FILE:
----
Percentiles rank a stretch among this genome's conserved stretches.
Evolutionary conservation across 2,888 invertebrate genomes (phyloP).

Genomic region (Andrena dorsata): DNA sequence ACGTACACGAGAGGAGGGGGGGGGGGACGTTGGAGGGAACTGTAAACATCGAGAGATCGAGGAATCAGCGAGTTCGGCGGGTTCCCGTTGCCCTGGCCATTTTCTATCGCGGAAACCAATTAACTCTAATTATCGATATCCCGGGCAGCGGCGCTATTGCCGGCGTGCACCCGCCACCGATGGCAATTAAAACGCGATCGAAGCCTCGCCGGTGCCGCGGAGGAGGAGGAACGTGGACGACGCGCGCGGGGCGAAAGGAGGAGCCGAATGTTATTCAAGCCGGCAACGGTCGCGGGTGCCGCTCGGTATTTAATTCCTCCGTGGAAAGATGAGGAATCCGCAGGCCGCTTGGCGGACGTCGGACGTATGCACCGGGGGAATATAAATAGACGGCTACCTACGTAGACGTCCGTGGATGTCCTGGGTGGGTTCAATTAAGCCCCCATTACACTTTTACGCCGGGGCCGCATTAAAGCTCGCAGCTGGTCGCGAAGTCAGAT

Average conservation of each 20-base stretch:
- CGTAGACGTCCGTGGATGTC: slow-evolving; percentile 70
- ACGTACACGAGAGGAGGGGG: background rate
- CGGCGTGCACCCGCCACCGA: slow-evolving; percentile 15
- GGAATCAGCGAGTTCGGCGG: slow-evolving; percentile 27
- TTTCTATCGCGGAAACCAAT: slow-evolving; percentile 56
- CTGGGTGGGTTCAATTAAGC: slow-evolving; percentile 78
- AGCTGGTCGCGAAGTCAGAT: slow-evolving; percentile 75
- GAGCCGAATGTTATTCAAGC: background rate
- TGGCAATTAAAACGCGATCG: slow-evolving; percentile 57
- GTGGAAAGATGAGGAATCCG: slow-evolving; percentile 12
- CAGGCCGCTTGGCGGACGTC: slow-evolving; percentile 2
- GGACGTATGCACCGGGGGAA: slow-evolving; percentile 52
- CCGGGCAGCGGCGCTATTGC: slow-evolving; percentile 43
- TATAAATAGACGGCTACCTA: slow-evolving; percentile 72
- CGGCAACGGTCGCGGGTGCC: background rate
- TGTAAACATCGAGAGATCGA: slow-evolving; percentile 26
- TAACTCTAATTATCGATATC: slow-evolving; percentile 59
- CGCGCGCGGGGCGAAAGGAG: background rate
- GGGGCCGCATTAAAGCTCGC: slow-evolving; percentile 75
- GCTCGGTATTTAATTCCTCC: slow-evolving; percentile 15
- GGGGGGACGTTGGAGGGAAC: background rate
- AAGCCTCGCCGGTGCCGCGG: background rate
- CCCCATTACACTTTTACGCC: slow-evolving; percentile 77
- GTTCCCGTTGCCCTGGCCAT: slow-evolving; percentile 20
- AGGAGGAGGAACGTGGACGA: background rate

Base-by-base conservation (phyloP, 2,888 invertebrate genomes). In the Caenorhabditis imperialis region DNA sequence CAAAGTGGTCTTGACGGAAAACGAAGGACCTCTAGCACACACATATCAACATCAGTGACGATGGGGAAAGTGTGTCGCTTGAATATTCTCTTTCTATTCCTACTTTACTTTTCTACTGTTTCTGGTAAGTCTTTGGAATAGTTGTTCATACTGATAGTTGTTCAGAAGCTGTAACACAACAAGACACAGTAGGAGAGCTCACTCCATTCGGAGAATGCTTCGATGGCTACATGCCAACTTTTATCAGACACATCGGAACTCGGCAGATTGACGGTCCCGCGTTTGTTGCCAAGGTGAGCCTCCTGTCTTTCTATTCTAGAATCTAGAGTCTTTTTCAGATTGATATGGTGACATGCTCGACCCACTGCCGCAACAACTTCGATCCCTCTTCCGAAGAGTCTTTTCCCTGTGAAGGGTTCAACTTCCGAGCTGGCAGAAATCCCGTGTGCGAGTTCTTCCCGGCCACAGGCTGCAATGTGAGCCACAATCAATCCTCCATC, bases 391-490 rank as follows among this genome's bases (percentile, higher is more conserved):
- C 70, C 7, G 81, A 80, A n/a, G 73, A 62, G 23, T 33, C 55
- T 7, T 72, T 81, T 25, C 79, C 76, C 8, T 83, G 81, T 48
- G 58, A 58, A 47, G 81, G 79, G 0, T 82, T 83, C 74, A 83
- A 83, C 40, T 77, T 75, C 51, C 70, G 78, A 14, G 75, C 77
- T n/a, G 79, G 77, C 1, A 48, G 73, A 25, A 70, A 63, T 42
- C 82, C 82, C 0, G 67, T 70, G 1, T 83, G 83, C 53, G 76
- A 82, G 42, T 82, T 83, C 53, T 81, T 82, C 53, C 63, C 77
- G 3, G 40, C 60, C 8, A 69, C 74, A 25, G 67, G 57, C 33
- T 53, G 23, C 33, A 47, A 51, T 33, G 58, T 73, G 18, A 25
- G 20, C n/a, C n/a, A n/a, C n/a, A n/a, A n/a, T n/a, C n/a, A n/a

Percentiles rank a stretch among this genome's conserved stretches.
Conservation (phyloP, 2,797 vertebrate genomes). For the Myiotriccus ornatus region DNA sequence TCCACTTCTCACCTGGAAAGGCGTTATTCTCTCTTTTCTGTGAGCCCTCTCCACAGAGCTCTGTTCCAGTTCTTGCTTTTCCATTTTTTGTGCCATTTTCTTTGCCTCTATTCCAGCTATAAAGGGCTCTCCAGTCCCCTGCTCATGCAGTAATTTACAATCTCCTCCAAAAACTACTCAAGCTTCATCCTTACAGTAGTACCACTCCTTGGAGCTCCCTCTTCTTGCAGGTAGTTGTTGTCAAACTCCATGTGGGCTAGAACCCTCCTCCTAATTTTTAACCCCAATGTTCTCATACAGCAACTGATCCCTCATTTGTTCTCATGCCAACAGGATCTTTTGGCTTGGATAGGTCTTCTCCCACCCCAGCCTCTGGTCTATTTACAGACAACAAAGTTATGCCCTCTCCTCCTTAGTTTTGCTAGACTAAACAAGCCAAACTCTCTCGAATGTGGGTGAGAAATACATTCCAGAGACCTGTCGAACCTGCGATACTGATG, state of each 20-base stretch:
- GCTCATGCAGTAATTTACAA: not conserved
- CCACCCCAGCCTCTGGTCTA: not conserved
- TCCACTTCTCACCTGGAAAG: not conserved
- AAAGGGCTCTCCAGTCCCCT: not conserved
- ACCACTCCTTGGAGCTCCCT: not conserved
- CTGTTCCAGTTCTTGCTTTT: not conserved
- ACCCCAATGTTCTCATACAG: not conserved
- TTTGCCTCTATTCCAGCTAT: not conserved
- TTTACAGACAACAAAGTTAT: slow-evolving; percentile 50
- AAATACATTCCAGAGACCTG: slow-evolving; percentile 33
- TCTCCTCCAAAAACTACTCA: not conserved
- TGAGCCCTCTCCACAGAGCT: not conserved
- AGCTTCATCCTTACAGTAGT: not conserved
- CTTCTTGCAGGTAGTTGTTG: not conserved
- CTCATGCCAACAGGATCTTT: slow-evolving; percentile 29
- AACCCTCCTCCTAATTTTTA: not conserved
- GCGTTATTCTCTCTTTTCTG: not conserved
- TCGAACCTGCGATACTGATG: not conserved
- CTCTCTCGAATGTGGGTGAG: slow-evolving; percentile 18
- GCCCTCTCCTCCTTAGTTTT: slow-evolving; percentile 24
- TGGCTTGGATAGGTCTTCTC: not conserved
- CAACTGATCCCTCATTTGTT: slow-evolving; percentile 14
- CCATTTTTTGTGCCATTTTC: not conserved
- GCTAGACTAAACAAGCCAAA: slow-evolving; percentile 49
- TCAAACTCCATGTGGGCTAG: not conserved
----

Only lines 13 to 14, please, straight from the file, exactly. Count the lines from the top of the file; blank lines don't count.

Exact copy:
- TGGCAATTAAAACGCGATCG: slow-evolving; percentile 57
- GTGGAAAGATGAGGAATCCG: slow-evolving; percentile 12